Blue tarpaulins cover loose caskets that floated out of tombs during Hurricane Isaac and were scattered around large sections of eastern Plaquemines Parish, punctuating the brown debris that still covers most of the parish.
In cemetery after cemetery, family tombs gape open. That didn’t happen when Hurricane Katrina hit in 2005, said O’Neal Dorsey, 70.
“This is the first time we saw something like this happen here. During Katrina, we hardly saw anything,” he told The Times-Picayune. “There are bodies exposed, and caskets that are damaged and out of their tombs.”
State and parish crews, contractors and volunteers have brought most of the loose caskets to Louisiana Highway 39 near cemeteries and tied tarps around them with thick white string.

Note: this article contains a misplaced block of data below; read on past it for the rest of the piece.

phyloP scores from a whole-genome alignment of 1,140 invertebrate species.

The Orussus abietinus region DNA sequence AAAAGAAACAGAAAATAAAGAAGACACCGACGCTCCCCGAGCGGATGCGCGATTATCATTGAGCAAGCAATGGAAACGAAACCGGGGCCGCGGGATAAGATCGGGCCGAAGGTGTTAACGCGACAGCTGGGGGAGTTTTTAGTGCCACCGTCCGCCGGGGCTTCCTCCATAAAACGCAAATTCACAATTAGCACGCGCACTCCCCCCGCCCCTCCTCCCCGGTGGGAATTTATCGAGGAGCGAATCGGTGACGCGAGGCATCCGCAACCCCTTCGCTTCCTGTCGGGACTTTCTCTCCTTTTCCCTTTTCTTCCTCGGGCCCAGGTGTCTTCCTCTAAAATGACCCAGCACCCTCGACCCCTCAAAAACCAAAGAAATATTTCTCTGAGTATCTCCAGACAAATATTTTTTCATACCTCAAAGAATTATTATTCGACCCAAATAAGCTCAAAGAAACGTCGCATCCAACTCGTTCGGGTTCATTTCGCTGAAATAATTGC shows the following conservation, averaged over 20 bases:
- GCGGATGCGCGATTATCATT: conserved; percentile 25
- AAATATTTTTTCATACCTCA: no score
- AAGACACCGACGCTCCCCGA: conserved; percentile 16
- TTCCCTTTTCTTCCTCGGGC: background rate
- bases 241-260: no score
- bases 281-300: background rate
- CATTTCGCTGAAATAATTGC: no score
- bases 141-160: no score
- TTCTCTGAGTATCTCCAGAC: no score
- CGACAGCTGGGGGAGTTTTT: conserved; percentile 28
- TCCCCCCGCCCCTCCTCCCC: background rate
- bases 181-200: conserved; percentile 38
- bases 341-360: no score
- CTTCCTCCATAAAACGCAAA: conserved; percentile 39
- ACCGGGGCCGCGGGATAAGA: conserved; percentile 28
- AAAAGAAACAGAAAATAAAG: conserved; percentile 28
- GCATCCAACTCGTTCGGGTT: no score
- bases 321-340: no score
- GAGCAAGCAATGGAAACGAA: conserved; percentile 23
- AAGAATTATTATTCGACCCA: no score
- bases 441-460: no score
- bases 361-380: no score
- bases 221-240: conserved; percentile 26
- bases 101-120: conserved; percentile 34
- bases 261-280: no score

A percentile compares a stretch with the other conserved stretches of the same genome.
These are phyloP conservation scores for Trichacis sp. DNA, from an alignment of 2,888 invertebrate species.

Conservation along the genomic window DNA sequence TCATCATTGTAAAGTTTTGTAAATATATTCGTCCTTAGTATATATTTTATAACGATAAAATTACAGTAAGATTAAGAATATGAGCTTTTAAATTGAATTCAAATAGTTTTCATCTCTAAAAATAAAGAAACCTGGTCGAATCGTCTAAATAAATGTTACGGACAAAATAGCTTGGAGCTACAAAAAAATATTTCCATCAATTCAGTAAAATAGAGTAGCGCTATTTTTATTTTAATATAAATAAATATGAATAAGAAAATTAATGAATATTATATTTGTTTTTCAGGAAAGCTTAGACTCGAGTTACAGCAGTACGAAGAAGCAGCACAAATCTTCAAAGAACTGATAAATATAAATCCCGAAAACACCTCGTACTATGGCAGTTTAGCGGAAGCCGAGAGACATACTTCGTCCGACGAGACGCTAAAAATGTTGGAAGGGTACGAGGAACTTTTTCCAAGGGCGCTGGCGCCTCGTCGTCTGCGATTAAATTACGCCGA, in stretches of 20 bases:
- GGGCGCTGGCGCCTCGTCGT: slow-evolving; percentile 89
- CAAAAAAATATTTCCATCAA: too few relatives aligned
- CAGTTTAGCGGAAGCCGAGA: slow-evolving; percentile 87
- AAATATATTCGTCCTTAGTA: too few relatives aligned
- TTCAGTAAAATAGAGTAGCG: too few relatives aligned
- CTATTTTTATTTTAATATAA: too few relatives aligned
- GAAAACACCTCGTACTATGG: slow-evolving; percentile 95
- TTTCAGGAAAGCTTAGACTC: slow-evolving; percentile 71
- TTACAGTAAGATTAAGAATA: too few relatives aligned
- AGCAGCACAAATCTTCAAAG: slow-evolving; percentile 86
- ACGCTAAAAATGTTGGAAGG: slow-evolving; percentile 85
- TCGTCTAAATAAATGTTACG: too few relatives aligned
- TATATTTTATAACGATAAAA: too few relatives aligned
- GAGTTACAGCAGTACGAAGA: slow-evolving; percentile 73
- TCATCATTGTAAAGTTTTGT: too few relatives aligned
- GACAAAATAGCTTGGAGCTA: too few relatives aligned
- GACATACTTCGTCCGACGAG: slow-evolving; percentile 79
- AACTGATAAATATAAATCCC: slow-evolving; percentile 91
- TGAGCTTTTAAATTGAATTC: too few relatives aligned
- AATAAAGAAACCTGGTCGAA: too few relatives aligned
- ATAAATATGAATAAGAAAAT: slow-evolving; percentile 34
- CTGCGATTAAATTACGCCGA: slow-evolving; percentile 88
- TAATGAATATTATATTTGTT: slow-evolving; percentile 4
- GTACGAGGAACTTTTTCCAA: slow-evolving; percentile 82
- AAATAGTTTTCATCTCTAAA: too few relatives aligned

On Monday, cranes will begin moving tombs off public land and back to cemeteries. Mary Manheim and her team from Louisiana State University’s Forensic Anthropology and Computer Enhancement Services – known as FACES – will begin the long task of identifying unmarked caskets.
Some of the tombs are at least a century old, said Guy Laigast, the director of Plaquemines’ office of emergency preparedness, which is spearheading the cemetery restoration. “It is a slow process. You are dealing with people’s remains and you want to disturb as little as possible.”
The LSU team will analyze bones to determine age, sex, height and ethnicity, and examine any clothing or artifacts that might provide clues about the person.
“Many of these are old, old burials,” director Mary Manheim said.
The team also will analyze four sets of loose bones collected around the parish.